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Ballard v. Southwest Detroit Hospital

Michigan Court of Appeals
Sep 23, 1982
119 Mich. App. 814 (Mich. Ct. App. 1982)

Summary

holding that "the [wrongful death] action brought by the personal representative is a derivative one, and the representative in effect stands in the shoes of the decedent"

Summary of this case from Ryan v. City of Detroit

Opinion

Docket No. 60230.

Decided September 23, 1982. Leave to appeal applied for.

Krandle, Thompson Mier, P.C. (by Carl V. Creighton), for plaintiff.

Kitch, Suhrheinrich, Smith, Saurbier Drutchas, P.C. (by Mark C. Kurdys and Donald A. Ducastel), for defendant.

Before: CYNAR, P.J., and N.J. KAUFMAN and P.R. MAHINSKE, JJ.

Circuit judge, sitting on the Court of Appeals by assignment.



Defendant Southwest Detroit Hospital appeals by leave granted the trial court's orders denying its motion for accelerated judgment and subsequent motion for a rehearing.

Plaintiff's decedent, Alberta Ballard, executed a medical malpractice arbitration agreement on October 17, 1978, after receiving treatment in the emergency room of defendant hospital. Mrs. Ballard died in the hospital on November 5, 1978, and plaintiff was appointed personal representative of her estate on February 27, 1980. The arbitration agreement was never revoked. On July 18, 1980, plaintiff filed the instant wrongful death action, alleging acts of malpractice. Defendant responded with a motion for accelerated judgment seeking to enforce the arbitration agreement. The trial court denied defendant's motion, reasoning that plaintiff, as personal representative under the wrongful death statute, was not bound by the decedent's agreement to arbitrate. Although plaintiff also argued that the arbitration statute was unconstitutional, the court expressly declined to rule on that issue.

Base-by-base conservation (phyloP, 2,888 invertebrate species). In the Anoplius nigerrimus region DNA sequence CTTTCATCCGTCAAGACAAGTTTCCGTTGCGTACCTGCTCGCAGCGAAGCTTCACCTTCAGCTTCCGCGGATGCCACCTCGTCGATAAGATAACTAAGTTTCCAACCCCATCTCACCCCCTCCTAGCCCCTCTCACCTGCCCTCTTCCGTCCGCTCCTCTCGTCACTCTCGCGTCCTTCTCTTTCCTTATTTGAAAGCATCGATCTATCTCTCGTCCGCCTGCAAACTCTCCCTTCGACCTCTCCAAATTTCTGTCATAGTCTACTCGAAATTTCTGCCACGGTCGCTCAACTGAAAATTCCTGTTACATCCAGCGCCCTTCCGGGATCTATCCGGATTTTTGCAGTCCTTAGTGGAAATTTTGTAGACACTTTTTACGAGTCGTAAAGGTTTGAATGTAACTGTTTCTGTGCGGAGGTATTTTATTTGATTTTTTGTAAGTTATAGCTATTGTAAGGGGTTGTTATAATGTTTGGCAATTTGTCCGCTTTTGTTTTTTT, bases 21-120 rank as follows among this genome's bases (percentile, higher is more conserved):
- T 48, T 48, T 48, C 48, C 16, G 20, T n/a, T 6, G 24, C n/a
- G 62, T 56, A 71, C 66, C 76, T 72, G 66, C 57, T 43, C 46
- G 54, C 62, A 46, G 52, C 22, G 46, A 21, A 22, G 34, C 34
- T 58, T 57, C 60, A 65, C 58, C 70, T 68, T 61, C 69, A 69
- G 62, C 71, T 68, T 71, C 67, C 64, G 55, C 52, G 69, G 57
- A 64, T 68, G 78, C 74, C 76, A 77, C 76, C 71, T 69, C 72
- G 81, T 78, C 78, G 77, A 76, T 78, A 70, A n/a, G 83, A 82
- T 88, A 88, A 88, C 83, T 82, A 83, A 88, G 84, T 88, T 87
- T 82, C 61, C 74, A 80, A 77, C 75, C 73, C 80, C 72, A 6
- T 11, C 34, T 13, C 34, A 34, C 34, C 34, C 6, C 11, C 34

This appeal involves consideration of both the medical malpractice arbitration act, MCL 600.5040 et seq.; MSA 27A.5040 et seq., and the wrongful death act, MCL 600.2922; MSA 27A.2922. Section 5040(1) of the arbitration statute provides that the act is "applicable to the arbitration of a dispute, controversy, or issue arising out of or resulting from injury to, or the death of, a person * * *" caused by the negligence of a health care provider. (Emphasis added.) Thus, the arbitration act appears to anticipate that arbitration agreements will remain in effect after a patient's death and will bind the estate's personal representative. Moreover, here, the arbitration agreement executed provided that it was "binding on [the deceased] and all [her] agents, representatives and heirs and assigns". As a general rule, a contract otherwise valid is binding upon a deceased party's personal representative. In re Traub Estate, 354 Mich. 263, 279; 92 N.W.2d 480 (1958).

MCL 600.5040(1); MSA 27A.5040(1).

See, also, MCL 600.5042(3); MSA 27A.5042(3), providing the representative with the authority to revoke the agreement in a timely manner. Cf. Boiko v Henry Ford Hospital, 110 Mich. App. 514; 313 N.W.2d 344 (1981).

The trial court reasoned, however, that a wrongful death action involves rights of the personal representative separate from those of the decedent, which, it reasoned, could not be altered by the decedent's agreement to arbitrate. Indeed, pursuant to the wrongful death act, the personal representative may also recover as damages compensation for the loss of society and companionship of the deceased. MCL 600.2922(2); MSA 27A.2922(2). Nevertheless, the allowance of the additional damages does not justify the conclusion that a personal representative should be free from the terms of the decedent's arbitration agreement. By its language, the wrongful death act establishes a cause of action where the defendant's negligence or wrongful act would "if death had not ensued, have entitled the party injured to maintain an action and recover damages". MCL 600.2922(1); MSA 27A.2922(1). Therefore, the action brought by the personal representative is a derivative one, and the representative in effect stands in the shoes of the decedent. E.g., Toth v Goree, 65 Mich. App. 296, 298; 237 N.W.2d 297 (1975). Any substantive impediment that would have prevented the decedent from commencing suit will likewise preclude suit by the personal representative. For example, where the decedent's death is the result of an injury arising out of the course of his employment, the estate is bound, as the decedent would have been, to the exclusive remedy provision of the workers' compensation act, and the personal representative will be prevented from maintaining a separate wrongful death action. Maiuri v Sinacola Construction Co, 382 Mich. 391, 393-395; 170 N.W.2d 27 (1969).